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James Pond: Codename Robocod

by Ben Kosmina - August 6, 2005, 6:50 pm EDT


Is a game starring a fish with a telescopic torso trying to foil a villain called Dr. Maybe any fun?

James Pond: Codename Robocod (actually the second game in a series) first appeared on the Amiga way back in 1991. Soon after, it appeared for a number of different platforms, including the Commodore 64, Genesis and the SNES. The decision to re-release it was made by Swing!, who were planning to release the game in 2003, but went bankrupt the same year. As a result, the GBA version of Robocod (as well as a number of other games) disappeared into publisher limbo. Robocod has finally managed to resurface this year.

The game involves a fish called James Pond, who has been given a robotic suit that allows him to breathe out of water as well as stretch to great heights. Pond must rescue elves from Santa's Toy Factory in the North Pole, who have been tied up and had bombs strapped to them by the villainous Dr. Maybe.

In each level, Pond must rescue a set number of elves before he can exit via the barbershop pole at the end of the stage. As mentioned, he can stretch until he reaches a roof, which he will grab onto. Once you let go of the B Button, Pond will unstretch and you can shimmy along across the ceiling, which becomes the game's twist. Pond can defeat enemies by jumping on their heads a few times to destroy them, in a similar fashion to Super Mario Bros. There are also a couple of vehicles for Pond to use -- the car, which moves faster than Pond does, the plane, which is controlled by using the D-Pad in any direction, and the bathtub, which controls exactly the same as the plane. Except that it's a bathtub!

However, because the game is a remake of a 1991 game, there are some problems that shouldn't really be there. The HUD is cute, with a picture of James Pond, but it's not very clear at showing your lives (represented by how many fingers he's holding up) and your health (shown by how many bars he's holding in his other hand). It's difficult to glance at it and know how many lives you have or how much health is left. There also is nothing to tell you how many elves are remaining in the level, or even something to help you locate them, like a radar or arrow. Pond also moves incredibly fast. I'm not sure if this is intentional or not, but his default running speed is set to "Road Runner". This makes it very easy to accidentally plough into enemies due to the character's quick pace.

The graphics are very clear, with plenty of bright colours and large objects strewn throughout the levels. And, in true British developer fashion, nearly everything has mad staring googly eyes, from the various toys in the background to the killer clowns and flying playing card birds.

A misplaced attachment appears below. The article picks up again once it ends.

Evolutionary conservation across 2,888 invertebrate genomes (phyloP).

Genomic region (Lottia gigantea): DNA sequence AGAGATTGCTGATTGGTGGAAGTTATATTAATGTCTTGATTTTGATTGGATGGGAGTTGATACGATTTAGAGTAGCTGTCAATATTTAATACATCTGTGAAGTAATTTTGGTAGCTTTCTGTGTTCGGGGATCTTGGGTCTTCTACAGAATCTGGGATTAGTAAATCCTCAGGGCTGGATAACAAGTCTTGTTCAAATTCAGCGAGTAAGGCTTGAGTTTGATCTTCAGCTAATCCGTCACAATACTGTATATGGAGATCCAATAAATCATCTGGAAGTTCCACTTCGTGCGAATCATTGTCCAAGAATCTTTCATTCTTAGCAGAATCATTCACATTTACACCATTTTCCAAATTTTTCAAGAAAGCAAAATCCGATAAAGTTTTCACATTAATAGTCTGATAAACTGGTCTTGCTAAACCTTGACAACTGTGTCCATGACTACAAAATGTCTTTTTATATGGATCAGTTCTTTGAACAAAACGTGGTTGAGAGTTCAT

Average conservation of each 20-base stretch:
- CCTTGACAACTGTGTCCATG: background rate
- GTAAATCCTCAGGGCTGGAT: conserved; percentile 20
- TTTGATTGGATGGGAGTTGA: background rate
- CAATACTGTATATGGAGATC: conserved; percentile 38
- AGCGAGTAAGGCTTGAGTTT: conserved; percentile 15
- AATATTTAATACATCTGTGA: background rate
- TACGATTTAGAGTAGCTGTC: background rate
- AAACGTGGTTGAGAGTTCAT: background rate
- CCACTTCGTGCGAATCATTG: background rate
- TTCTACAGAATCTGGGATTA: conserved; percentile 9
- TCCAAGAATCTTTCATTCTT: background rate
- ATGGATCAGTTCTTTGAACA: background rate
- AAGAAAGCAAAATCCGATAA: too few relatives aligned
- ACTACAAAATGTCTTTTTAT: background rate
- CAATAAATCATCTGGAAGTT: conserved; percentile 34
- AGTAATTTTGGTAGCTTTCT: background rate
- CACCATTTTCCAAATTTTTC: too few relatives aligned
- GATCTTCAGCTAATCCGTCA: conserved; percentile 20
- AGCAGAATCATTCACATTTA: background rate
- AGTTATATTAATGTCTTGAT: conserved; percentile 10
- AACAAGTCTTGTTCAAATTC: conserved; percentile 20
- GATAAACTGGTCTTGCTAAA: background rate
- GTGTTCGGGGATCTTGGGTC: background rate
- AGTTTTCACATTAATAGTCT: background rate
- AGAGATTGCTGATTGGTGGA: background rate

Sound doesn't fare as well, however, with irritating, happy ditties being the theme of choice for the soundtrack. Sounds are wacky boings and pops which sound similar to a Saturday-morning cartoon, with possibly the most annoying item pickup sound EVER to grace a video game. This wouldn't be so much of a problem if it wasn't for the fact that pickups are strewn EVERYWHERE throughout the levels, because the game is one of those old-school games where the focus is to get a high score. Even though there is no high score table.

While James Pond: Robocod isn't fantastic, it's certainly not terrible. If you can get used to the very fast running speed (and you can find the game for a cheap price), then you'll probably have some fun with it. Just remember to keep the sound down.


Graphics Sound Control Gameplay Lastability Final
7 5 6 6 4 6.5

Vibrant colours, easy to see characters and enemies, and certainly no slowdown. The game's Amiga roots show with all of the crazy background images in the levels.


Crosses the line from "background noise" to "annoying", especially the item pickup noise.


Pond seems to run far too fast for my liking, but jumping and the stretch mechanic all work nicely.


Despite the game's unique telescopic character mechanic, the game itself is pretty average. There are situations where you absolutely need to use the stretch, but there don't seem to be enough of them to make it more than a novelty. The rest of the game plays like every other platformer ever.


Once you finish the game, that's it. You get a ten second cutscene for your trouble and nothing more. You could try for a higher score, I suppose, but what's the point if there isn't even a high score table?


James Pond: Codename Robocod is, when all is said and done, a pretty average game. You've certainly played this kind of game before; whether you'll want to play it again will ultimately depend on the price.


  • Cute little cutscene intro
  • You get to pilot a bathtub!
  • A high-tech suit that doesn't come with a radar
  • Game keeps track of high score through password, but there is no high score table!
  • Password save
  • Pond's walking speed is incredibly fast
Review Page 2: Conclusion

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Genre Action
Developer Creature Labs

Worldwide Releases

na: James Pond: Codename Robocod
Release Aug 2005
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